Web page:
Getting to know the other guys on the trip was experience for sure, take 5 strangers and throw them into a backcountry cabin for a week and you’re bound to have an experience! For the most part, we got along with each other and it certainly didn’t hurt that we were in such a beautiful and foreign place as none of the winners had been to Wrangell-St. Elias before. I could definitely write more about the idiosyncrasies of the group and maybe I will on another blog but it was a very enjoyable week getting to know the other guys. Specifically Carl, who provided lots of laughs and incited many debates about topics such as education reform during dinner and his local knowledge is very helpful as well. He is an excellent cook too, we ate very well on the trip! His pre-made salmon patties were amazing.
Wrangell-St. Elias National Park is a vast and beautiful park that is around 11,000,000 acres in size which makes it the largest national park by far! I’ll be honest, I didn’t get the photos that I was hoping for but the photos that I came away with are still one of my favorites. The first morning I went back down the “parking lot” at Rock Lake and photographed Mt. Sanford ( 16,237′ft. / 4,949 m) and the alpenglow on the mountain was unlike anything I’ve ever seen. With the sun angle during that time of year, the alpenglow from the sunrise lasted forever. I was freezing my butt off in the snow for 45 minutes and it still wasn’t even halfway finished. Sanford was a beautiful mountain to photograph and I’m always blown away by the size of the mountains in Alaska. We were at around 2,300′ in elevation and we were staring at a mountain with almost 14,000ft. of elevation gain! It’s a big mountain in Colorado if a mountain has 4,000ft. of elevation gain.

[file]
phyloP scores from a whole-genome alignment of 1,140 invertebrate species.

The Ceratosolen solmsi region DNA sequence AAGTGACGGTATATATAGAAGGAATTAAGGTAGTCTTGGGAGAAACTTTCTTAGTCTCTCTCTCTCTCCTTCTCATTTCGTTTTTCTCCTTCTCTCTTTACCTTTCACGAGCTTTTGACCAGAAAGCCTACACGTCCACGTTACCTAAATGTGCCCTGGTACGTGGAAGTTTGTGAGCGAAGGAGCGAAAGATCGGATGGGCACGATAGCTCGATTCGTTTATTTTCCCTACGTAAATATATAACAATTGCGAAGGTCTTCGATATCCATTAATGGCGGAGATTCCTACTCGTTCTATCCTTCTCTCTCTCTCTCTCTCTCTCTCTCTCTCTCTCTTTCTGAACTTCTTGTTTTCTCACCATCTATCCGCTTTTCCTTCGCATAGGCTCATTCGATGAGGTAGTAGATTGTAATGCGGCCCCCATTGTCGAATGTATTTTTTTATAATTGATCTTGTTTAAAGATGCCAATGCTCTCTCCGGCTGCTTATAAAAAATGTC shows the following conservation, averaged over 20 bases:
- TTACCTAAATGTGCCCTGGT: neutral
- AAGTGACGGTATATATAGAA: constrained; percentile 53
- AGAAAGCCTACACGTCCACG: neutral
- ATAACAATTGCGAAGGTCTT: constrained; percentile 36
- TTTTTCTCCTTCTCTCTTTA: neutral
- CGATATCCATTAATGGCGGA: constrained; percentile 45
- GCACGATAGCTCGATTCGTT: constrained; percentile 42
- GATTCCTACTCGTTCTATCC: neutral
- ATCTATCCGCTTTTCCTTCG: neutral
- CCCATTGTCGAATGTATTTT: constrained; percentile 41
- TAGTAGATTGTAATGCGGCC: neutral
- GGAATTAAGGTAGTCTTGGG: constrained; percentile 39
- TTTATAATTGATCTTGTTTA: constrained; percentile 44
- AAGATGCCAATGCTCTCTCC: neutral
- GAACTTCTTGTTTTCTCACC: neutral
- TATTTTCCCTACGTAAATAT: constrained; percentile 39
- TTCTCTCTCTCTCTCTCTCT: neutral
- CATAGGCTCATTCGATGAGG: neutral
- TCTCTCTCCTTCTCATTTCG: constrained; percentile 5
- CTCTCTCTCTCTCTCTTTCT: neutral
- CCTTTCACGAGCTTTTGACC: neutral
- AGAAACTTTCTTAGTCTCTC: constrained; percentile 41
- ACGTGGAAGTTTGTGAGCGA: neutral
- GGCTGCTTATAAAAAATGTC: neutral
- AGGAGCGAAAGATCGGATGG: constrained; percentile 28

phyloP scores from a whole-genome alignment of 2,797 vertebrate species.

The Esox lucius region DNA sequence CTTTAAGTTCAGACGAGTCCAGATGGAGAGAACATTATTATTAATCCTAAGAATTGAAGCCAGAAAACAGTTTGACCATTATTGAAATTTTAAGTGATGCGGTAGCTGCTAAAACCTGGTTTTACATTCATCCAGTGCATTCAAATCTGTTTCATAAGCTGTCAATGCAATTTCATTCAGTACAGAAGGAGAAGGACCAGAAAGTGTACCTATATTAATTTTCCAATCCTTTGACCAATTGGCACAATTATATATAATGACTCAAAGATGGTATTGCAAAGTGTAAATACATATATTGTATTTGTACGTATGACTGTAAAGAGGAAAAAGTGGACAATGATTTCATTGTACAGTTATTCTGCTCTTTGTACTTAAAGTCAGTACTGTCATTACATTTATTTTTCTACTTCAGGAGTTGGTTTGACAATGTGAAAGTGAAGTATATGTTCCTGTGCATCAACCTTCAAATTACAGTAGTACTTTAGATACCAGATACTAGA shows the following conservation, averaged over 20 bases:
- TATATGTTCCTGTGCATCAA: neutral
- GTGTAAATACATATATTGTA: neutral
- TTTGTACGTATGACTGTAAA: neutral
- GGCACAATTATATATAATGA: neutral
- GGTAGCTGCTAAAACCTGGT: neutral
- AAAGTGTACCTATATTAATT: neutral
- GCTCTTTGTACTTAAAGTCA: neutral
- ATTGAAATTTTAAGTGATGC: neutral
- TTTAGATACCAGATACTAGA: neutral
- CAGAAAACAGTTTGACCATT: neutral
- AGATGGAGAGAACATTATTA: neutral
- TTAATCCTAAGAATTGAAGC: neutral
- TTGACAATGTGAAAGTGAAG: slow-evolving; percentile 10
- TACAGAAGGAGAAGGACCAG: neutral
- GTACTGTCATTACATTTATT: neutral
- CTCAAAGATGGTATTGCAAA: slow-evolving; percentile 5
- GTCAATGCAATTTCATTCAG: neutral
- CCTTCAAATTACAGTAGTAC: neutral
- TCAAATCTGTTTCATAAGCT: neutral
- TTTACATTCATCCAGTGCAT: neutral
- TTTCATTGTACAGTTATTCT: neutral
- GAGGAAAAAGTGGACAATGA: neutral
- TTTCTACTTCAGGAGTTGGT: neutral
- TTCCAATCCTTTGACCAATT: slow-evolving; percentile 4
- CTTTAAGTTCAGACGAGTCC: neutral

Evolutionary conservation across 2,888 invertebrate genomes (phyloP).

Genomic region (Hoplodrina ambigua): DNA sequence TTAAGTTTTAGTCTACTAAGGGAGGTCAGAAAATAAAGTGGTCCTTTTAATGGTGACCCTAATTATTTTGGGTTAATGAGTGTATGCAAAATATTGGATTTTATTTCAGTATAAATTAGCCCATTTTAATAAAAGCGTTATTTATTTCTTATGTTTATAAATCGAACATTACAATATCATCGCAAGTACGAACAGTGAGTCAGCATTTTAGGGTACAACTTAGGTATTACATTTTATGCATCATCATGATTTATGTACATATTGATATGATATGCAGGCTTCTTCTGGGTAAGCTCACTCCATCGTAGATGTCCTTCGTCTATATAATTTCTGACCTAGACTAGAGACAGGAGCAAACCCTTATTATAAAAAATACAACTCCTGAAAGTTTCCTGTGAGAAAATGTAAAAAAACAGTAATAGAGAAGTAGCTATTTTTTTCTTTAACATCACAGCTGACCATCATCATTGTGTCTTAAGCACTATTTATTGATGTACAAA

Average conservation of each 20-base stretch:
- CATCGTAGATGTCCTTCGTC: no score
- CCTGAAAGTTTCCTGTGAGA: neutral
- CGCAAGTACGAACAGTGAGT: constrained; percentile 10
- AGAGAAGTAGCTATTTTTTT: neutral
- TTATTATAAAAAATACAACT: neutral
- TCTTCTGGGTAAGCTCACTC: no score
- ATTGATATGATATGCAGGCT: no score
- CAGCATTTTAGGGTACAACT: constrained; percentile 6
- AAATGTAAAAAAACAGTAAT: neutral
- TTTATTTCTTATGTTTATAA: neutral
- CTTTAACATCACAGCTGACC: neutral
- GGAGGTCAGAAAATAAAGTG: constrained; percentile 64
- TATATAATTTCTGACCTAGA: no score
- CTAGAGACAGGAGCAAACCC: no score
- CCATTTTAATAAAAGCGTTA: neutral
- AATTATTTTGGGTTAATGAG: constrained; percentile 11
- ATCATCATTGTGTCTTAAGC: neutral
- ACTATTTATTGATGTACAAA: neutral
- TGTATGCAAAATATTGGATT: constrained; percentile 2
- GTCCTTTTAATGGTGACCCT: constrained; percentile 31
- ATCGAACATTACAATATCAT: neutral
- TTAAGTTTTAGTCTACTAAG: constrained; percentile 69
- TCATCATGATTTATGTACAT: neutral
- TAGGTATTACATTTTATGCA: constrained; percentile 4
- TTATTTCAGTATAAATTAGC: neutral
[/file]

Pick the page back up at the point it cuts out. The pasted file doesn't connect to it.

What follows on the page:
Carl also took us to the other side of the park on the road to McCarthy and we had to turn down about 20 miles down the road because of the amount of ice covering the road. On the way back, we decided to head down to Thompson Pass and then he continued onto the town of Valdez where we had an amazing dinner at the T.H.C Off the Hook Bar and were pleasantly surprised with the quality of the food; it was exceptional!
Coming back to Anchorage
On March 23rd, we packed up and piled back into the van that we had now affectionately began calling the Sherpa Mobile and headed back to Anchorage. It was nice to see civilization again for the most part, and it was very nice to be able to take a shower! Jim was nice enough to allow me to use the shower in his hotel room before I headed to the airport for my midnight flight back to Seattle and then onto Denver. Overall, I loved the experience and I would go on a trip with Carl again in a heartbeat. Be sure to check his company, Expeditions Alaska out and go over to his facebook page as well.